Citation. 140 Fed. Appx. 266
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Brief Fact Summary.
Nannie Boyce (Ms. Boyce) suffered pain and disability seven years after the Defendant, Brown (Defendant), placed a metal screw in her ankle. The Plaintiffs, Nannie and Berlie Boyce (Plaintiffs), sued the Defendant.
Synopsis of Rule of Law.
Medical malpractice can only be shown where, by expert testimony, it is established that the doctor acted outside of the community norms in their treatment of the patient.
Ms. Boyce sought the services of the Defendant, a medical doctor, to reduce a fracture of her ankle. The Defendant performed the operation, using a metal screw to keep the bones in place. Seven years latter, the Ms. Boyce returned to the defendant complaining of pain in her ankle. The Defendant examined the ankle and wrapped it before sending her home. For the next two years, the ankle continued to worsen and Ms. Boyce eventually saw a second doctor who surgically removed the screw, offering Ms. Boyce a full recovery. The Plaintiffs sued the Defendant for malpractice, claiming he was negligent in not removing the screw when Ms. Boyce returned to his office seven years after surgery. At trial, the second doctor testified to the condition of Ms. Boyce’s ankle at the time she was seen by him, but could not say if the Defendant acted outside the scope of proper medical standards when the Plaintiff was seen two years prior.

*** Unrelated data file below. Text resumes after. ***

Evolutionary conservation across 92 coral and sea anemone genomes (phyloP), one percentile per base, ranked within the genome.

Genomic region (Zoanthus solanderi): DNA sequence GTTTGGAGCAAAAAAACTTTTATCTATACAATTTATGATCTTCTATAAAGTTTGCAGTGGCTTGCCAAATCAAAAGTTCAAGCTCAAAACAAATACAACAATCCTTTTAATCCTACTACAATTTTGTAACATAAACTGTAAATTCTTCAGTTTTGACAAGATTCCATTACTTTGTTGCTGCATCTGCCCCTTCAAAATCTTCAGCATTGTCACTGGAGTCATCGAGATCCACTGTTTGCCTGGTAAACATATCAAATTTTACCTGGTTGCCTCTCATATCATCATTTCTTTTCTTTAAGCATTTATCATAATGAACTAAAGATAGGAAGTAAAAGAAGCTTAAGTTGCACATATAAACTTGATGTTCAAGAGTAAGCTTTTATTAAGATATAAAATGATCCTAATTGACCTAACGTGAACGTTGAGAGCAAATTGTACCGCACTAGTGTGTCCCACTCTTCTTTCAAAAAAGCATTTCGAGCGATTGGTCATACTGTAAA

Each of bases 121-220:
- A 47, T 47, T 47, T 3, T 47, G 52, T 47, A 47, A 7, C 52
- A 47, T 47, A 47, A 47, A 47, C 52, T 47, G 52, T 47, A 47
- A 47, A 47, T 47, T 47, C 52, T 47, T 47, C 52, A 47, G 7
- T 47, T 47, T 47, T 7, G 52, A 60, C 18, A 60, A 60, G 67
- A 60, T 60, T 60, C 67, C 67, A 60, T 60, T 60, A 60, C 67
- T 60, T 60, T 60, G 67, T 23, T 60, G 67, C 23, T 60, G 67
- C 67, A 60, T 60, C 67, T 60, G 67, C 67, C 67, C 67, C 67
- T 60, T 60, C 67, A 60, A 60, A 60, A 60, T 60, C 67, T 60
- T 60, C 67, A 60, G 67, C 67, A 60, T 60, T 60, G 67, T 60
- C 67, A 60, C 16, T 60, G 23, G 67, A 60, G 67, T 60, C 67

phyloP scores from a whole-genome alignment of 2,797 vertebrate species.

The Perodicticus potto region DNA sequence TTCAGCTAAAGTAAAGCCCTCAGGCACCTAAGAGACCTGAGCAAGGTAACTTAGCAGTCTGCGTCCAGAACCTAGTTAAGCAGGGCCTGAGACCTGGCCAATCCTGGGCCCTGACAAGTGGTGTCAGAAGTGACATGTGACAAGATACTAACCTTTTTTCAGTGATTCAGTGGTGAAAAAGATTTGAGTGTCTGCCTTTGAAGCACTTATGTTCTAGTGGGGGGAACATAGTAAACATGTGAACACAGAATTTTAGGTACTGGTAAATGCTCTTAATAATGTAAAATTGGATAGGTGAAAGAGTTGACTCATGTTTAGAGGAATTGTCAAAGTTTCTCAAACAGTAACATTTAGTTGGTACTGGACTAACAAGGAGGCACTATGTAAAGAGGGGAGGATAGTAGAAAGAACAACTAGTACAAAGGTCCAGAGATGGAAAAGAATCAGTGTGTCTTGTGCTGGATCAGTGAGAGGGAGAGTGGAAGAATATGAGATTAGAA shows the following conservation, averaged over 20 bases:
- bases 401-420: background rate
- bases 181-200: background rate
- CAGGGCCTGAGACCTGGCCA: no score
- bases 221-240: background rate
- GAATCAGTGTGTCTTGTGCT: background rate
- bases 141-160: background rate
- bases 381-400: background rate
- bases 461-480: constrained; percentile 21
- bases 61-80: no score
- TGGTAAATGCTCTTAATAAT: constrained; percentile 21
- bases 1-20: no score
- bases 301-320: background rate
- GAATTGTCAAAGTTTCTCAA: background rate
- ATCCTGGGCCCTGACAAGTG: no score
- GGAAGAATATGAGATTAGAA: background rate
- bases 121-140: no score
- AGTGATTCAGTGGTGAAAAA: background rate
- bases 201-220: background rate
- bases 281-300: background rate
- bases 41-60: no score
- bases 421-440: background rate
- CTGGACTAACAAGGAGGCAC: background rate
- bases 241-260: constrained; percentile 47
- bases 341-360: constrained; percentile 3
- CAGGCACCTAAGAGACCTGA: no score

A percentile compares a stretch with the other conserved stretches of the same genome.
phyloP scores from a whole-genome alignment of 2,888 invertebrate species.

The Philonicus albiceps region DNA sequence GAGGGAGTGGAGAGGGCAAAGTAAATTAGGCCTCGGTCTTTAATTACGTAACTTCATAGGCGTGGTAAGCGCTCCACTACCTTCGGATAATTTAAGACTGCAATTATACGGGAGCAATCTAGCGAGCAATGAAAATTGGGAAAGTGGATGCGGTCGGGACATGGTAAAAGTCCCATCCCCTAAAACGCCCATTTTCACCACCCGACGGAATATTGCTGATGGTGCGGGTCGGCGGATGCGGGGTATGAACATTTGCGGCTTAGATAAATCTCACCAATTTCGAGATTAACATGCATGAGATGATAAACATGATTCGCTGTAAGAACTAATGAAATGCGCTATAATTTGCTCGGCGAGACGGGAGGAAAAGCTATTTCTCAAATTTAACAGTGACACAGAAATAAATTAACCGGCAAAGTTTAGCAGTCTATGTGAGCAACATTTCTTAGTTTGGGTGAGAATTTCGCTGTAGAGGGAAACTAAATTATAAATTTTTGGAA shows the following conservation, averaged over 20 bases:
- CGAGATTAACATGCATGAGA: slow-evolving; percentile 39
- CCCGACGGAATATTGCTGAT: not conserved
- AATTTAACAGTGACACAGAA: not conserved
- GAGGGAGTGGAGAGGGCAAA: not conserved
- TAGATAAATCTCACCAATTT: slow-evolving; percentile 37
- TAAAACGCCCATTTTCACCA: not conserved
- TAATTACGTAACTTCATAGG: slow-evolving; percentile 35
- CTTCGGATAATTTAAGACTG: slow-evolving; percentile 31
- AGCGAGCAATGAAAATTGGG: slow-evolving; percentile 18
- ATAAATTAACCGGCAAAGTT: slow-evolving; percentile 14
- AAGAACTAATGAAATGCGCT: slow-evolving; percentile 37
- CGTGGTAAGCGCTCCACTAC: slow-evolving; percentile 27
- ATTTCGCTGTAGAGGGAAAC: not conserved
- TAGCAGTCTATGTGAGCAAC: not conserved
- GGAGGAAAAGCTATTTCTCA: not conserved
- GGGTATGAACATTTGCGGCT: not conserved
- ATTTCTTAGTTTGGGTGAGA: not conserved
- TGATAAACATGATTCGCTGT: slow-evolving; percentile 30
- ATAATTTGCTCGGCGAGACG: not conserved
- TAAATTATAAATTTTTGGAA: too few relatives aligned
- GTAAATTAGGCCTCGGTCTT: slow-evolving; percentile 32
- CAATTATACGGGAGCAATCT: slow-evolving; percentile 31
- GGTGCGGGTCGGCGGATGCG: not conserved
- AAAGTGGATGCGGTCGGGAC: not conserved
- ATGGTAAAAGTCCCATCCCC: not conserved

Whether the Defendant was negligent when he failed to remove the screw from the Ms. Boyce’s ankle.
The expert testimony could not establish that the Defendant acted outside of the community standards and therefore the Defendant did not commit malpractice.
Medical doctors are required to possess the degree of skill and learning possessed by an average member of the medical profession in good standing in the community in which they practice and apply that skill and knowledge with reasonable care. To be liable for malpractice, a doctor must have used a treatment that the medical community where the doctor practices forbids, or have neglected to do something that community standards would require. To successfully allege malpractice, a plaintiff must offer expert testimony on the community standards of medical care. In this case, because the expert testimony could not establish that the Defendant acted outside of the community medical standards when the Ms. Boyce returned seven years after surgery, the Defendant cannot be found guilty of malpractice.